One leader, Thomas Kent of Castlelyons, County Cork, and his brothers had organized a branch of the Irish Volunteers in Castleyons in 1914. Thomas Kent was not in Dublin during the rebellion, but stayed away from home hoping to mobilize the Volunteers. When he returned home, the Royal Irish Constabulary (police) surrounded his house on May 2, 1916. Continue reading The Centennial of the Easter Rising→
Many Americans are familiar with the popular and scenic Ring of Kerry in Ireland. They might be less familiar with a peninsula just to the south, in County Cork, called Beara. Those who are attempting to trace their roots to the Beara Peninsula are among the most fortunate genealogical researchers in the world, thanks to the monumental work carried out by a teacher (and genealogist, historian, footballer, and champion accordion player) named Riobard O’Dwyer. O’Dwyer, who was born in the U.S. to Beara parents but grew up in Beara, took it upon himself to study the families of the peninsula as comprehensively as possible. He spent the better part of his life visiting the localities of Beara, gaining access to and transcribing its (sometimes nearly illegible) church records, interviewing its residents, and examining the headstones of its cemeteries. Continue reading A new Irish records database→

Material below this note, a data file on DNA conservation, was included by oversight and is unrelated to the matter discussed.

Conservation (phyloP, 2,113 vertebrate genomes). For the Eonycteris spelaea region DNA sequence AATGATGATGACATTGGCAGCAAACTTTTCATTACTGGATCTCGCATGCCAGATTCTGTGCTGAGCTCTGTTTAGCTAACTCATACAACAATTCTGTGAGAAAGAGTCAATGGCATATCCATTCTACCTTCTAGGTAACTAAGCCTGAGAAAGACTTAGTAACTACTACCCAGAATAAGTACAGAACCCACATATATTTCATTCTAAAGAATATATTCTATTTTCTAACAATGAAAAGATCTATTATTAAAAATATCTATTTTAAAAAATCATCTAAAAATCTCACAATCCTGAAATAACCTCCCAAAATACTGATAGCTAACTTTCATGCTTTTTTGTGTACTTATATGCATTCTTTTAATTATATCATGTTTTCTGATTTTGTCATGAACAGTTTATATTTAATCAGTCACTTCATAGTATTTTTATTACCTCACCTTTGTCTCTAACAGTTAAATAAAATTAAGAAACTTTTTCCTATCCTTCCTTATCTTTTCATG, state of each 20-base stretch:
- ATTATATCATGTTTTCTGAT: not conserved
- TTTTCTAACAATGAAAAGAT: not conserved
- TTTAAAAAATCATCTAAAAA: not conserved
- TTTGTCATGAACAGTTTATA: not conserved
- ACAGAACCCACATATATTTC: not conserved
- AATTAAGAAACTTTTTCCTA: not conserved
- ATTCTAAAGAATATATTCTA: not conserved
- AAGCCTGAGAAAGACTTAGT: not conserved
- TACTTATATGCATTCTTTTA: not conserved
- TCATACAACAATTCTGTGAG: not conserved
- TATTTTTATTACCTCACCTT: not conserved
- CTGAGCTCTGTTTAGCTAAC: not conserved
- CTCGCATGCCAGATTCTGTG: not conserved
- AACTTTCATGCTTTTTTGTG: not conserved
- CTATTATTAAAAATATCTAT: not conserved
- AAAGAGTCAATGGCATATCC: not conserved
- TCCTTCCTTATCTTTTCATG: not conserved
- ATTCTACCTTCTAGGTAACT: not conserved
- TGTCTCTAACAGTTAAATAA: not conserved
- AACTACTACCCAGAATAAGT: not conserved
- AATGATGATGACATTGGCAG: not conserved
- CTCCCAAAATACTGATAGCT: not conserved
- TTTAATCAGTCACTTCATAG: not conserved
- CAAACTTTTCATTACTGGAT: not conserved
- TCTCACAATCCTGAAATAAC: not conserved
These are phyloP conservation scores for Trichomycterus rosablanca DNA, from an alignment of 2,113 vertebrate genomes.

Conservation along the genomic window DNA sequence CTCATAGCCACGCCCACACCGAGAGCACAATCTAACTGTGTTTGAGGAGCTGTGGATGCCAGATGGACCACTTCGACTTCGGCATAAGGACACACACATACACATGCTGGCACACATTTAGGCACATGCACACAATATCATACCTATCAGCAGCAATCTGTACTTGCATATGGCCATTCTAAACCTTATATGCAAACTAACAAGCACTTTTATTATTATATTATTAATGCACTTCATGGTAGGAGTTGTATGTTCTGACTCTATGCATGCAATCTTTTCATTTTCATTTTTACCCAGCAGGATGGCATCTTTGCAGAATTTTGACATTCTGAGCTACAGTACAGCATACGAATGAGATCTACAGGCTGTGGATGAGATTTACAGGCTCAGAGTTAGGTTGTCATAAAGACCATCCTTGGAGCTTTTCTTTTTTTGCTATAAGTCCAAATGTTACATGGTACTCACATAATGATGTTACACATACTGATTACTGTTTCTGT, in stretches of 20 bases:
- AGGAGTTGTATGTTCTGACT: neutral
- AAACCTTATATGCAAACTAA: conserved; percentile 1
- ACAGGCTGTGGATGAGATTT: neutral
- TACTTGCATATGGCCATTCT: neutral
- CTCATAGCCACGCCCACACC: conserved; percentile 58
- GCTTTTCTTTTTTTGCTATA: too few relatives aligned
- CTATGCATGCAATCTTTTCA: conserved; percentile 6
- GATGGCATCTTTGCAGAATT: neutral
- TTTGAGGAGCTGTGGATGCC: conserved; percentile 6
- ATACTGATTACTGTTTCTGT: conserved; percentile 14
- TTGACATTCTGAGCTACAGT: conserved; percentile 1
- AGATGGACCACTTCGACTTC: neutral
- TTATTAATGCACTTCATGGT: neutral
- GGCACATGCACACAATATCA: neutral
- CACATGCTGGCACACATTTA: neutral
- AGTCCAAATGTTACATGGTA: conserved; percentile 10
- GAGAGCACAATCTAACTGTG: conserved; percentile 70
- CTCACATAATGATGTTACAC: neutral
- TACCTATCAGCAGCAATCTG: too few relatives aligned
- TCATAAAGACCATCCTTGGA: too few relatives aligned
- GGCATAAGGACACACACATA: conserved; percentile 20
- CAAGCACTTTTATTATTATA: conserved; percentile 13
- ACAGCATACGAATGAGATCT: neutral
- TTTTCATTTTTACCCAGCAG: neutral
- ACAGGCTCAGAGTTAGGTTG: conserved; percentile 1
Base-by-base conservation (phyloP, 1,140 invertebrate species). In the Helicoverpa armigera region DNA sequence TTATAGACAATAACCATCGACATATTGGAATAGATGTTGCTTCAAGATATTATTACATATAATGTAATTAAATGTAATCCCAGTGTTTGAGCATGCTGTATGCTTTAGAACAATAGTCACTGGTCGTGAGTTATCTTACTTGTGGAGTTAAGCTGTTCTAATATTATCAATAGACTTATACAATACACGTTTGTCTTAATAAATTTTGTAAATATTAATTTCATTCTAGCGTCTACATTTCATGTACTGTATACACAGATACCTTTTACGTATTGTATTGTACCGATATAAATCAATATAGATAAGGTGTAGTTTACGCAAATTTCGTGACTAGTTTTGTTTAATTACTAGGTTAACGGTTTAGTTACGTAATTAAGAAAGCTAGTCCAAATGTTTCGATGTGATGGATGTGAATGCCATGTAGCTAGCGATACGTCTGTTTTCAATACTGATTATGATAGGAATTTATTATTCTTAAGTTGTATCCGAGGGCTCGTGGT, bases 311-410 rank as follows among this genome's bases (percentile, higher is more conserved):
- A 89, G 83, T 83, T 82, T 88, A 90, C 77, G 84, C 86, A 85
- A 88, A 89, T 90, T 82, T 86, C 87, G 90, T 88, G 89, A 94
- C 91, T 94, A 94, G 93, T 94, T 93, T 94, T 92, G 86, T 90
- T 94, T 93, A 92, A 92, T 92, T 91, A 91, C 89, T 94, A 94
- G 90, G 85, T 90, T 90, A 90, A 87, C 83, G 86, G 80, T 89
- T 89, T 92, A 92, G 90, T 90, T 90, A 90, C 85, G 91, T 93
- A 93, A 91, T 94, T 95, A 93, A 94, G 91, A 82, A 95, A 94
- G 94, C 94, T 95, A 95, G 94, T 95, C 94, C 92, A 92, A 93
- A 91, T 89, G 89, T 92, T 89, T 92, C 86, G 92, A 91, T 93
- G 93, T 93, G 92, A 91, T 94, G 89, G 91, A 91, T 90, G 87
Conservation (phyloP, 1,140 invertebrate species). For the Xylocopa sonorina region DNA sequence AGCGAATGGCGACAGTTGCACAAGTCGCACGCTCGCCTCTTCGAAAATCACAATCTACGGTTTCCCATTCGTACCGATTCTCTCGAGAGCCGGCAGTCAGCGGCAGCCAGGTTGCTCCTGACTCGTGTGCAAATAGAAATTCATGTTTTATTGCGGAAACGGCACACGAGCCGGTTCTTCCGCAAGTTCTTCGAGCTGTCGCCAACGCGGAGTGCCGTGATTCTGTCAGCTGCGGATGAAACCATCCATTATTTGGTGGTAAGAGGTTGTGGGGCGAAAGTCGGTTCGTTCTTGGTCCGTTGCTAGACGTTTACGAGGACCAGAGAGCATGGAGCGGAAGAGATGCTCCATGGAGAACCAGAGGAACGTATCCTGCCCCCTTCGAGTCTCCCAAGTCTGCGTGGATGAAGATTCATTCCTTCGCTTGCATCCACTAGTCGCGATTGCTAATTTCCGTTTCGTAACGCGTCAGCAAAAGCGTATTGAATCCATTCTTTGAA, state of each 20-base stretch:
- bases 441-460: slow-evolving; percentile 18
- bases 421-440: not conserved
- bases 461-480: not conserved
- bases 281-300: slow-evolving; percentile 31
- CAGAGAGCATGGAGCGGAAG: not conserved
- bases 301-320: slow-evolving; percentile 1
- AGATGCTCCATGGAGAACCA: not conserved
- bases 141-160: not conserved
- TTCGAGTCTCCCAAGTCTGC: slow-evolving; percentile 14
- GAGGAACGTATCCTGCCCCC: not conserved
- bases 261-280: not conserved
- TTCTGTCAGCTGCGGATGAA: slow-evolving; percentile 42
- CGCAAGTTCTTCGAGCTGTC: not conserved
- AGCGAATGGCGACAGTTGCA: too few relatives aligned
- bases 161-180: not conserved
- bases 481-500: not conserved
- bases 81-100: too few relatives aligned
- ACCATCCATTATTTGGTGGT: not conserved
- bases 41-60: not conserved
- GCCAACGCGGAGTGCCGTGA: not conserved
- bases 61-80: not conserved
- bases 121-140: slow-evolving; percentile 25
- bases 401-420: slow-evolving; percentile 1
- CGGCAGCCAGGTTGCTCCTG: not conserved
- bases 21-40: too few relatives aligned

In my previous blog post, I wrote about my Irish great-grandparents raising their children in Holyoke, Massachusetts. Yet as I began sorting through my genealogical research in preparation for NEHGS’ upcoming Irish Family History Day on March 6, I began to think more about their decision to leave Ireland in the first place.